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Hockey League’s No-Touch Policy Touches Off Debate

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A Toronto girls’ hockey league has drawn some attention this month, not because of its performance on the ice, but its policies related to player-coach interactions. 

Following a complaint regarding a volunteer coach who congratulated a player by slapping her on the butt and squeezing her shoulders, the Toronto Leaside Girls Hockey Association’s executive vice-president sent out an email to coaches with the following message: “Putting hands on shoulders, slapping butts, tapping them on the helmet, NOTHING, this can make some of the girls uncomfortable and you won’t know which ones, so no contact, period.”

Following criticism from parents and a flurry of online commentary, the league issued a statement clarifying the league’s policy, stating that the email was only intended to remind coaches of the league’s existing policy, not replace it:

“The issue about physical contact is a guideline only. Please know that we naturally understand that contact is part of the game. We also acknowledge that it is normal for volunteers to touch players in certain circumstances – e.g. helping with skates and helmets; assisting a young player on and off the bench; helping an injured player off the ice. The suggestion in the news media is that we have implemented a no contact policy. Please be assured that this is not the case.”

League president Jennifer Smith went on to explain, "At no time did the TLGHA invoke a new policy. The section of the email about physical contact with players did not draw a clear enough distinction between hard and fast rules and guidelines. These are guidelines only."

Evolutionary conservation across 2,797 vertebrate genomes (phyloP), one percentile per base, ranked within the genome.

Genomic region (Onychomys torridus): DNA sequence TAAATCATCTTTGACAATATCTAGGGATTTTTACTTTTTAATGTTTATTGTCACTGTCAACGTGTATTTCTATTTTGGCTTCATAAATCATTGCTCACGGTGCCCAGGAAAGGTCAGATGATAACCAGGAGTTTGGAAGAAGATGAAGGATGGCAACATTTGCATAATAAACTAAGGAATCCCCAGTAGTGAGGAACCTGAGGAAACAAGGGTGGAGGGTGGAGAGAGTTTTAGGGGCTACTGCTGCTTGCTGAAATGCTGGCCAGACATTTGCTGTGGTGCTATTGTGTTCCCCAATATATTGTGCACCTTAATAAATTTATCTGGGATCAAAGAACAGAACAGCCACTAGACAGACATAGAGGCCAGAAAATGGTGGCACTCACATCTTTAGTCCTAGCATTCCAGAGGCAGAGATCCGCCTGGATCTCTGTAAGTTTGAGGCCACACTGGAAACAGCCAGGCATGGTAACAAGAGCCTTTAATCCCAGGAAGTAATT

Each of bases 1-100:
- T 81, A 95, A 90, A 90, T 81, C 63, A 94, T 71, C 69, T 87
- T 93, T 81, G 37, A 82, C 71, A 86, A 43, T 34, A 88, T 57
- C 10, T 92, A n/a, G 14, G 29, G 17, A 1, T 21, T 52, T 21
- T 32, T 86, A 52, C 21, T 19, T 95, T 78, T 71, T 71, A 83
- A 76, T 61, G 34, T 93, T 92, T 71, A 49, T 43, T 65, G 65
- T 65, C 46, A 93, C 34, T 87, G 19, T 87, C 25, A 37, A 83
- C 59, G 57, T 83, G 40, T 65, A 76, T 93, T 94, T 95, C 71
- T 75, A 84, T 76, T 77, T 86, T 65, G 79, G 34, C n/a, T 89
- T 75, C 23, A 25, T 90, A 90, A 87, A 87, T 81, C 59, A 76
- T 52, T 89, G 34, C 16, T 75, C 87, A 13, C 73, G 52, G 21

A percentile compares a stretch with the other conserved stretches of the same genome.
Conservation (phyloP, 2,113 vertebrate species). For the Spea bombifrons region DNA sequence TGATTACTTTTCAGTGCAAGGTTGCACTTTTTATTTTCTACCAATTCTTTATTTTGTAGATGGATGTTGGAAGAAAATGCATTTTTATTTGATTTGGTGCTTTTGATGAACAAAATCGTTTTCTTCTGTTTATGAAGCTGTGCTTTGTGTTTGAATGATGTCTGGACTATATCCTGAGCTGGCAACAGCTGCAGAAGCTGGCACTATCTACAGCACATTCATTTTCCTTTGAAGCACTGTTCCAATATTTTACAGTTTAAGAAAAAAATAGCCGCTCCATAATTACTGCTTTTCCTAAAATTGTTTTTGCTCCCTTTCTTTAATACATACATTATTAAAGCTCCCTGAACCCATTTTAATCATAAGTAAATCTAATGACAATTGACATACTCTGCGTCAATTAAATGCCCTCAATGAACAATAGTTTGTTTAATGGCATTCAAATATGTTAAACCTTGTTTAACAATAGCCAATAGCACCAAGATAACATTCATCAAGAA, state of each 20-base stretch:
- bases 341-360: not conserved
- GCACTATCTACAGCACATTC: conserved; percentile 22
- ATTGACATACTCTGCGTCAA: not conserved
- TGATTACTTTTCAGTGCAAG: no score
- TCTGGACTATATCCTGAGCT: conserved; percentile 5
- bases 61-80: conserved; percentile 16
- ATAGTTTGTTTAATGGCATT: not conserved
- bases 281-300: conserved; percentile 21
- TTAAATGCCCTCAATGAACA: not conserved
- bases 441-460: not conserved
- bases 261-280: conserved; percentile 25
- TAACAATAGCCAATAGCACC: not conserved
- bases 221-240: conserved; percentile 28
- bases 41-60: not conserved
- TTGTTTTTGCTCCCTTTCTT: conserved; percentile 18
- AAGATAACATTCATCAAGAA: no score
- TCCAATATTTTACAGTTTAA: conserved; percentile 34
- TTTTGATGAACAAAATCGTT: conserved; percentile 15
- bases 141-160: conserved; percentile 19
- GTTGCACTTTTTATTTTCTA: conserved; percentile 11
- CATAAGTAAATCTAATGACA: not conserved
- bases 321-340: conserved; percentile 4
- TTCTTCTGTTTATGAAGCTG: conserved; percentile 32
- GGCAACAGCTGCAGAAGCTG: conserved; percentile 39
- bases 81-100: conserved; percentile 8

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Still, the zero-tolerance position of the email touched off what many players and coaches feel is an important discussion about the roll of physical contact between players and coaches in sports. Reactions were mixed, with some feeling a no-contact policy went to far and others that it only made sense to discourage unnecessary contact between players and coaches. 

“Obviously we’ve been taking steps ever since we’ve known that some bad things have happened to kids back in the ‘60s and ‘70s,” Twenty-year hockey coach David Trombley told CTV Toronto. “Definitely we’re out here to protect the kids.”

“I think it’s a real shame in a public situation on the bench that they’re not allowed to give a congratulatory tap,” said one parent. “I absolutely understand behind closed doors and in the locker room, but maybe on the bench and on the ice, it’s a different situation.”

For Dave Cmar, president of Sun Parlour Female Hockey Association in Ontario, it’s a logistics issue. 

“We wouldn’t have the resources to be at every arena, at every game,” he told The Windsor Star. “The difficulty would be in uniformly applying that.”

Sports psychologist Kate Hays defended coach-player contact as an important aspect of player development, telling CBCNews, “It says, 'I'm paying attention to you, you've done a good job, I know you are really engaged, you are important to me, you are important to the team.'" 

Perhaps more important, Hays says that it’s part of teaching children the difference between appropriate and inappropriate contact. "The idea of learning about non-sexualized, non-aggressive touch is something that indicates a positive connection among human beings.” 

 {module Youth Sports Poll}

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